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5 Secrets for Screen Making Success

(October/November 2018) posted on Thu Nov 15, 2018

Proven advice for industrial applications and other situations where delivering less-than-flawless prints isn’t an option.

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By Mike Young

Like any business, printers follow explicit job details, in part to deliver what their clients expect. But what about those “specifications” that outwardly appear excessive for the job, sometimes past the point of belief? 

Without breaching nondisclosure agreements, here are some examples of over-engineered jobs: A multicolor cartoon character print on a child’s slipper that had to withstand 40,000 cycles of continuously flexing 180 degrees; a coffee mug transfer that had to endure 51 cycles through an automatic dishwasher on the longest and hottest settings; and a high-end graphic overlay/membrane switch printing operation that used the same specs and quality-control procedures to produce large signage and single-color labels. In that company, registration had to conform to a tolerance of ± 0.001 inches when the product itself required no better than 0.02 inches, while a 12-color job had to adhere to excruciating tolerances for each color on an unstable substrate – when only the first two colors actually mattered. In my estimation, these two examples occurred simply because that is what the customer, perhaps misguidedly, had specified.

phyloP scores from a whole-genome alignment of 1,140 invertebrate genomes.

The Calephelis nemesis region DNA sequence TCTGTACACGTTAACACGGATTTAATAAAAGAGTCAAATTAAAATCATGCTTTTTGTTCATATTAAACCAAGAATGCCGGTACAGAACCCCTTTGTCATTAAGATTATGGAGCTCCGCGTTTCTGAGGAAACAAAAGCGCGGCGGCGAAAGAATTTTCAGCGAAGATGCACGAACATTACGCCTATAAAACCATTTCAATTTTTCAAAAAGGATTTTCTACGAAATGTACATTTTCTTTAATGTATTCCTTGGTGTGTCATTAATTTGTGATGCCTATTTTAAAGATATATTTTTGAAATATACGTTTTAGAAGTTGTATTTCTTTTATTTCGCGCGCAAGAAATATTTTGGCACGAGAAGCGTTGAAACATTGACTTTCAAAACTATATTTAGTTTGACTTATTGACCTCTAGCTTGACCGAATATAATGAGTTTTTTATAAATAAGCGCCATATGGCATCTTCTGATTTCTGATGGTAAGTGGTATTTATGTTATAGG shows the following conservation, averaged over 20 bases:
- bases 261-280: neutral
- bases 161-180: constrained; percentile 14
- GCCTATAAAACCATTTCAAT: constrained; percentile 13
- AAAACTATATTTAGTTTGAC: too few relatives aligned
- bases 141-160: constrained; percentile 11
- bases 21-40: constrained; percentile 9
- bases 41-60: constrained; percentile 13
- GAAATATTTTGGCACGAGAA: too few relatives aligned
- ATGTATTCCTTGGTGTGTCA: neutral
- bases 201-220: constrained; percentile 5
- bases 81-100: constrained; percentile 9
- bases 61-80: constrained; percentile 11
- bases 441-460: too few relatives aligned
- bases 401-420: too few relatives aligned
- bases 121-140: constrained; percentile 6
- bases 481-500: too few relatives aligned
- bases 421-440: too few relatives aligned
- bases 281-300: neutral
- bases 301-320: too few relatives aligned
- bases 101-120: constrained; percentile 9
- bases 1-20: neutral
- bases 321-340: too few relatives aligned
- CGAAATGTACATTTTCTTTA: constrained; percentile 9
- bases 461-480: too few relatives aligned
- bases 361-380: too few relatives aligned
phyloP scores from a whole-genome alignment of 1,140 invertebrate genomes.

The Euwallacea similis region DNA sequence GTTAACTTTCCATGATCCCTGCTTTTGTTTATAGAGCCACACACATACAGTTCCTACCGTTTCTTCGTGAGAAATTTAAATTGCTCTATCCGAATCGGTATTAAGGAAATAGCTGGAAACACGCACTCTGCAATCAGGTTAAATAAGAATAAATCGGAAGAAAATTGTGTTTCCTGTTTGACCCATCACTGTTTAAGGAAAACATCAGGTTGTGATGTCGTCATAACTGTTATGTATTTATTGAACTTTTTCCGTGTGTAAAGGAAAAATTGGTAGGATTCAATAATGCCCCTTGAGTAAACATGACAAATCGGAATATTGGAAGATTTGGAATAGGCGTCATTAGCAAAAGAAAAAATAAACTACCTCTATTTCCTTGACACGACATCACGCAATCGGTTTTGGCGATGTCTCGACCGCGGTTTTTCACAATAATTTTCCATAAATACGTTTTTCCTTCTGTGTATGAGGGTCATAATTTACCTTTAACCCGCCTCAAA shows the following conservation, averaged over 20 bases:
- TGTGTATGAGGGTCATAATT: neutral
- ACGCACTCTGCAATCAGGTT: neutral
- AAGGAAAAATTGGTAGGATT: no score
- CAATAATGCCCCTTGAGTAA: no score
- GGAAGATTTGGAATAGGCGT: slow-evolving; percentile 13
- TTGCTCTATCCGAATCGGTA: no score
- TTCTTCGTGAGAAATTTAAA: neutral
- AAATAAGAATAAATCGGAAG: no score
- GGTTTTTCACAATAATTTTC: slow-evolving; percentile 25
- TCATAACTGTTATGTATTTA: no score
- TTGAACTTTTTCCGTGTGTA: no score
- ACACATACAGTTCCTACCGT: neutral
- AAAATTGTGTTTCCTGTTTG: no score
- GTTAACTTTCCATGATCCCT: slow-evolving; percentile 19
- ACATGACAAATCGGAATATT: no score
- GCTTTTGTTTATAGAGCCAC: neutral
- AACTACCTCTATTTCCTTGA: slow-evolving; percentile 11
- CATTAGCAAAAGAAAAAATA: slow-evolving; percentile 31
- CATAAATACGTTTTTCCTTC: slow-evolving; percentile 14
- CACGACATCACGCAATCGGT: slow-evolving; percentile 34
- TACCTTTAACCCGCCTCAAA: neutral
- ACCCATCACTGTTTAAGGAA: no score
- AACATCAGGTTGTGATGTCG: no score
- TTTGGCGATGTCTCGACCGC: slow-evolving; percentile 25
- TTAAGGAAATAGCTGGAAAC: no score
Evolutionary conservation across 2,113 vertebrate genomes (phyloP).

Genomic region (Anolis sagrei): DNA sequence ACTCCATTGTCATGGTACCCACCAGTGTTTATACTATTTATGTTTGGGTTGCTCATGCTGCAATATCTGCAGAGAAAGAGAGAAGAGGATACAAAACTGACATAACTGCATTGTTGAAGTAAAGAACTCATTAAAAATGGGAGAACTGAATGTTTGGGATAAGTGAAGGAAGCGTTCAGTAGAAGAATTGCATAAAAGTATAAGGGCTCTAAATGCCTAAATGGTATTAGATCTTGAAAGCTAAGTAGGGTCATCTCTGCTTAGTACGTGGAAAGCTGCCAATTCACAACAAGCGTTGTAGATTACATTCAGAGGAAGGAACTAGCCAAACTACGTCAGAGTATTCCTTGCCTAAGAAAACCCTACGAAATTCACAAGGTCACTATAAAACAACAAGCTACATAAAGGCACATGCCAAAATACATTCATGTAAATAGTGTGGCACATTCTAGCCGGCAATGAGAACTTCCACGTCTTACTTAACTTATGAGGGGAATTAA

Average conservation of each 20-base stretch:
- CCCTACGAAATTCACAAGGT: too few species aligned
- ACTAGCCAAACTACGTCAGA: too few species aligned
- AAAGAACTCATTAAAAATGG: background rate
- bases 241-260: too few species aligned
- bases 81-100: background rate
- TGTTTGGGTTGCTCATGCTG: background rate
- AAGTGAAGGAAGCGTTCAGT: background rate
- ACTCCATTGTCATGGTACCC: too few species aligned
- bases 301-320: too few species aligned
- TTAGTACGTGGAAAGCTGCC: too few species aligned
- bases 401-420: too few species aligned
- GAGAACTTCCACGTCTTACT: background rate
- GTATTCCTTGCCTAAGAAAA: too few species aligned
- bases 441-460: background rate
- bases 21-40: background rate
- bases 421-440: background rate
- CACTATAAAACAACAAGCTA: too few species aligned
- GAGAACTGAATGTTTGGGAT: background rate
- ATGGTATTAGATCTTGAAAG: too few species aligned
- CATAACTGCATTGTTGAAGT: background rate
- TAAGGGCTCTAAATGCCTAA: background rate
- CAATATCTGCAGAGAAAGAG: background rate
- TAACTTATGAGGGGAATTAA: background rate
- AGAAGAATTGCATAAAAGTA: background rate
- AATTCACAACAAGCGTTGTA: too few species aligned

Even in critical functional applications, similar product types can be poles apart specification-wise. Take transdermal patches, for example. The tolerances for nicotine or travel sickness patches would be generous, but that would understandably not be acceptable for diabetic insulin or birth control patches. Nicotine patches would become horrendously expensive if they were produced to the unnecessarily higher specs. It is a fact: Over-engineering a product will needlessly drive up its cost without making the print any better for its purpose.

The real-life rationale for such tight tolerances is that the finished product might have to meet certain criteria for its core use. Therefore, it may be subject to a battery of tests to determine whether it can withstand exposure to physical contact, environmental conditions (varying climates, lightfastness), chemicals, etc. Prints may further need to conform to recognized industry standards, such as ASTM (American Society for Testing and Materials). 


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